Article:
Water rights: Florida boaters vs. manatees
Federal and state officials promise stricter restrictions on motorboats.
Florida is bracing for yet another knock-down, drag-out statewide battle with national implications.
In November and December, it was over the right to vote.
In February and March, it will be over the right to boat.
At issue is the prospect of more expansive regulations to protect the state's endangered manatee population, rules that could render new sections of Florida's waterways off limits to motorboats.
Although formal proposals have not been made yet, many of the state's 830,000 registered boaters are worried about expanded slow-speed zones, motorboat bans, and tougher permit requirements for waterfront development such as piers and boat slips. Some are preparing to protest during public hearings expected in the next two months.
Opponents of new regulations say they favor protecting manatees, but they want to see scientific data demonstrating a specific need for each new measure. Some even question whether manatees still qualify as an endangered species.
"How are [federal and state regulators] coming up with the decision to close more of our waterways and regulate more of our lives when they don't have the data to support that action?" asks Ron Pritchard, president of Citizens for Florida's Waterways. "The science doesn't support the action."
Environmental activists disagree. They say a combination of manatee mortality data and tracking reports have enabled researchers to identify critical areas where manatees are in danger and would benefit from new safeguards.
"These manatees migrate up and down the coast and they need these safe havens along their migration routes," says Patti Thompson, a staff biologist with the Save the Manatee Club. "The manatees know where there are areas where boats don't go, so they know they are safe," she says.
The new rules were prompted by two federal lawsuits filed last year by a coalition of environmental groups, including the Save the Manatee Club. The suits charge that the US Fish and Wildlife Service and the Florida Fish and Wildlife Conservation Commission were ignoring provisions of federal endangered species laws that required them to take a more proactive approach to manatee protection.
Both suits were settled last month. Under the terms of the negotiated settlement agreements the agencies are required to establish a statewide network of manatee safe havens - including closing some areas to motorboat traffic. The agreements also call for expanded enforcement of slow-speed zones to prevent boat collisions with slow-moving manatees.
And the settlement in one suit requires the Fish and Wildlife Service to adopt new regulations that will bar all proposed waterfront development projects that have anything more than a "negligible" effect on a local manatee population.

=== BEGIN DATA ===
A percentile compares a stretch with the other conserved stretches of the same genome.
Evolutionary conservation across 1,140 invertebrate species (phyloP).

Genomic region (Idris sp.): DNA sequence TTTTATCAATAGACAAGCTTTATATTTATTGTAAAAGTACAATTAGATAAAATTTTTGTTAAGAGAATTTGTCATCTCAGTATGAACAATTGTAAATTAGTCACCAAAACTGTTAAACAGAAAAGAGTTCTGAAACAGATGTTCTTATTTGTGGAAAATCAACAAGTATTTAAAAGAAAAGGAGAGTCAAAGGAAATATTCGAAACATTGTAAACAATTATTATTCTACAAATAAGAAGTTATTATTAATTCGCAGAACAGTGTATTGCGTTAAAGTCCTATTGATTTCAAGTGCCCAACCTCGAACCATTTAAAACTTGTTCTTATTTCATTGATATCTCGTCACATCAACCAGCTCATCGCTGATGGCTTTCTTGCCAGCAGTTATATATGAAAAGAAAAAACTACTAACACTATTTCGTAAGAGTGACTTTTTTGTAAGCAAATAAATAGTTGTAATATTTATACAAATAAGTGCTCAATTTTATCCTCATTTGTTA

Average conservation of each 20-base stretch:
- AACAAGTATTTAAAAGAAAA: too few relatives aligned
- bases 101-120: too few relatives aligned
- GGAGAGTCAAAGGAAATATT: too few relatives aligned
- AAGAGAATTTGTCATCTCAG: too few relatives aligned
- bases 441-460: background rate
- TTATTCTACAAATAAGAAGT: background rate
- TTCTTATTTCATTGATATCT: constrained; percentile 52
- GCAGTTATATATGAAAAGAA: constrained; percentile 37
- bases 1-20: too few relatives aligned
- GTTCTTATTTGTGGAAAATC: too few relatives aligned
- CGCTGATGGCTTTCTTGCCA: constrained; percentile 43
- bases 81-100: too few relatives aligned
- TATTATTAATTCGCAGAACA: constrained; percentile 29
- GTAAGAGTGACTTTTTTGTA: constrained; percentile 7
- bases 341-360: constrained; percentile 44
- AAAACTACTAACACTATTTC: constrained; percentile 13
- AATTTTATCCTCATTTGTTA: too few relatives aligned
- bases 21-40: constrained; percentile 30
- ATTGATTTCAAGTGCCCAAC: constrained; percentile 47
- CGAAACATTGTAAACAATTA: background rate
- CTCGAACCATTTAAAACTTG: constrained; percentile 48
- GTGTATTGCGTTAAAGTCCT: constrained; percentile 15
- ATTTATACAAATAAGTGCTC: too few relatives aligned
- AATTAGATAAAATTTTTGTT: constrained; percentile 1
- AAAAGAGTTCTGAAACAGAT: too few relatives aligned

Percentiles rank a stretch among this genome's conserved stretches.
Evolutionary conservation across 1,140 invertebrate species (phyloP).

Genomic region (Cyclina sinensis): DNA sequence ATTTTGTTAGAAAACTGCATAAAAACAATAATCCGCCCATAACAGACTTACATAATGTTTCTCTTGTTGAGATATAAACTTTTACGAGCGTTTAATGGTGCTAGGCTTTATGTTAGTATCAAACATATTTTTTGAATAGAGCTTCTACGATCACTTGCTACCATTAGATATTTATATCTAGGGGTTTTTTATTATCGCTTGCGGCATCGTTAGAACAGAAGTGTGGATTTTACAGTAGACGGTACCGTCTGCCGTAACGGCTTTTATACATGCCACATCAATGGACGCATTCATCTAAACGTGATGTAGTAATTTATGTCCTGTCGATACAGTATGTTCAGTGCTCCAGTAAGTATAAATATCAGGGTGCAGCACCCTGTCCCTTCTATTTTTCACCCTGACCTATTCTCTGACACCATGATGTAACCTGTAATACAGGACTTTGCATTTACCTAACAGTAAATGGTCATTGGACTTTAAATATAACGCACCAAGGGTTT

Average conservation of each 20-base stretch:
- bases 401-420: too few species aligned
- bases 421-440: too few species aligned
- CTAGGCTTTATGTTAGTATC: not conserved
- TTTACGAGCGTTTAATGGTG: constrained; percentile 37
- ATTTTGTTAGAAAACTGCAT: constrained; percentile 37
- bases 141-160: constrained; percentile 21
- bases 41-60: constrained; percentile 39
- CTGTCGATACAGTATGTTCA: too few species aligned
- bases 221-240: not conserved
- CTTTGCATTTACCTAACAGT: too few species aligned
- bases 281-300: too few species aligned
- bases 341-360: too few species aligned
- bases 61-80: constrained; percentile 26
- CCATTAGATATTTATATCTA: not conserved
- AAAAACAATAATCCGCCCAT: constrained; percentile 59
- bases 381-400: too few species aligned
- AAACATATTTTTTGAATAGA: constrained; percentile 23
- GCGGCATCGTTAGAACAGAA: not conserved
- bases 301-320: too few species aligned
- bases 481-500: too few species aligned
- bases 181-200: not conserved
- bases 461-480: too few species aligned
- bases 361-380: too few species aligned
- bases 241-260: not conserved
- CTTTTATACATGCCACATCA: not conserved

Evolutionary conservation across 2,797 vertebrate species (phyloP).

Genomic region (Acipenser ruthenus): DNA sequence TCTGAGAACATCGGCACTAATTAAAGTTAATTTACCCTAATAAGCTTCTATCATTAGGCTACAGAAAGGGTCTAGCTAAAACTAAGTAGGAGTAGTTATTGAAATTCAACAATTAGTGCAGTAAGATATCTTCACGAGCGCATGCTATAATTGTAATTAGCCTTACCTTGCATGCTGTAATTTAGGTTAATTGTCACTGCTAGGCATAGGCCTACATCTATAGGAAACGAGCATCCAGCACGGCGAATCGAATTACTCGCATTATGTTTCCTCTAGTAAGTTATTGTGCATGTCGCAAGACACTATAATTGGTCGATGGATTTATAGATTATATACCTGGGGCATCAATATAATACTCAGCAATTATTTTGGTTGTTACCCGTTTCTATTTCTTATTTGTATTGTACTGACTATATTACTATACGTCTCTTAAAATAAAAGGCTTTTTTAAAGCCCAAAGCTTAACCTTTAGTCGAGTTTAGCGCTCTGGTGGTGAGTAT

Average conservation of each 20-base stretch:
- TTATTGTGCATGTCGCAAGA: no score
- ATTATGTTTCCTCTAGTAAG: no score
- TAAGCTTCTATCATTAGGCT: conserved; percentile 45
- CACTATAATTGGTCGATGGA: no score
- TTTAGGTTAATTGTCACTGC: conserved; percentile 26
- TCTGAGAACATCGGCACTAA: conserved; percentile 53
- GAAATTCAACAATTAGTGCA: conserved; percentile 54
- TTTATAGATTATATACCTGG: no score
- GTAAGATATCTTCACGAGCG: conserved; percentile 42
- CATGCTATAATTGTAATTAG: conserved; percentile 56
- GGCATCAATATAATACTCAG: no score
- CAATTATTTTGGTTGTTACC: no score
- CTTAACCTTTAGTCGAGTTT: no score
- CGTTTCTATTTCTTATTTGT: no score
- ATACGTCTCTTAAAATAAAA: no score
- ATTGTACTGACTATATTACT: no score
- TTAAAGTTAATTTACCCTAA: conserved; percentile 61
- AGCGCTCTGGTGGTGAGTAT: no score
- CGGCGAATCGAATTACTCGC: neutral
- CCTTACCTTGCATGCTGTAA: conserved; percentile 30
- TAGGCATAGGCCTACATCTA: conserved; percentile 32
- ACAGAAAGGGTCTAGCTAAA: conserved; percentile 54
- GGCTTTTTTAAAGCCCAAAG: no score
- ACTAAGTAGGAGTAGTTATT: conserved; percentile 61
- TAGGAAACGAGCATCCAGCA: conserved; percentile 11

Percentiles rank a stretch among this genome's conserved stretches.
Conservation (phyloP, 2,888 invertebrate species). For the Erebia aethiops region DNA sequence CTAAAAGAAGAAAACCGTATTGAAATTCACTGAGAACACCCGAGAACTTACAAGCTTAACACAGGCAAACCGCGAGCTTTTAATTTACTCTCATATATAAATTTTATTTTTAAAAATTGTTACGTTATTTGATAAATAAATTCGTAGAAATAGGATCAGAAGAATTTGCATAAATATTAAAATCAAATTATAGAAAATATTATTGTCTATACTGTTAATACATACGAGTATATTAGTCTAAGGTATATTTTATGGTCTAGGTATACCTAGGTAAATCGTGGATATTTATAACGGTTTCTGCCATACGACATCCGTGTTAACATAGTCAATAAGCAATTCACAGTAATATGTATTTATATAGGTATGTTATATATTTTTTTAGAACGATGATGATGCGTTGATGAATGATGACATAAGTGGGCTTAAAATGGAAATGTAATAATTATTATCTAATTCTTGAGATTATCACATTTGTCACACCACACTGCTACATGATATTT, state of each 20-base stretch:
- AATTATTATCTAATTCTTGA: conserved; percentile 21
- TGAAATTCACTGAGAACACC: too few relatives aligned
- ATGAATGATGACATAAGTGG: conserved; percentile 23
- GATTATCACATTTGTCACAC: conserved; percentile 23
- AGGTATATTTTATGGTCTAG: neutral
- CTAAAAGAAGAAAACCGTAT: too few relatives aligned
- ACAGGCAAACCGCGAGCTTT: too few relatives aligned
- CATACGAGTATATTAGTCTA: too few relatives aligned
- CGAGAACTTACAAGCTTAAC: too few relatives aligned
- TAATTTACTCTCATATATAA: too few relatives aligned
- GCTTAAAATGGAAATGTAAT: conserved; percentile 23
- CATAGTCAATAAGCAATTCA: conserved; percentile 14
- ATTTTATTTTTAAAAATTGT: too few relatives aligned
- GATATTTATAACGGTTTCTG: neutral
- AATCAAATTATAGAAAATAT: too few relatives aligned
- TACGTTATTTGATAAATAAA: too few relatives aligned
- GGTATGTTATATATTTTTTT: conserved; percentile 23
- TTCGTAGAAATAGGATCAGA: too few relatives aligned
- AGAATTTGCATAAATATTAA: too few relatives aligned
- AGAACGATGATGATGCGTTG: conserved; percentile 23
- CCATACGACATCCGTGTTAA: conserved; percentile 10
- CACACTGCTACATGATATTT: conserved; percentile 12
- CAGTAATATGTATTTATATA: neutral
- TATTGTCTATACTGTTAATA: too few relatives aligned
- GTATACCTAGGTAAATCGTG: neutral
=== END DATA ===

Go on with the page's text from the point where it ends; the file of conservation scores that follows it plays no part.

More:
The settlements are being hailed by environmental groups as a major step toward ensuring the long-term survival of manatees in Florida.
In early January, researchers counted 3,276 manatees in Florida waters, the most since such aerial surveys have been conducted. But researchers also cautioned that prolonged cold in January may have proved fatal to a significant number of manatees. In addition, roughly 60 to 100 manatees die each year as a result of collisions with commercial and recreational watercraft.
Ms. Thompson says manatee populations are stable or increasing in two areas of the state, Crystal River on the west coast and the St. Johns River on the east. But she says the jury is still out on the status of manatee populations along Florida's southwest and east coasts.
Ground zero in the regulations battle is Brevard County and the waters surrounding the Kennedy Space Center. It is an area famous for its sport fishing, but it is also an area of high manatee mortality.
Environmental activists say the mortality rate justifies stricter regulations aimed at recreational boaters. But some local boaters insist that 60 percent of manatee deaths in the county are caused by commercial barges and tugboats delivering fuel oil to a riverside power plant.
The plant produces a steady outflow of warm water that attracts the manatees in cold weather. At the same time, the barges travel through what has become a prime manatee habitat.
"We know what kills most of the manatee in this area: the fuel barges," says Stowell Robertson, executive director of the Indian River Guides Association, a group of sport-fishing guides. "If anyone knows where these animals go, it is going to be the guides, the people who are out on the water every day."
Mr. Robertson says his members want to help protect the manatees. But they believe existing regulations are ineffective and that adding more won't help the sea cow.
(c) Copyright 2001. The Christian Science Publishing Society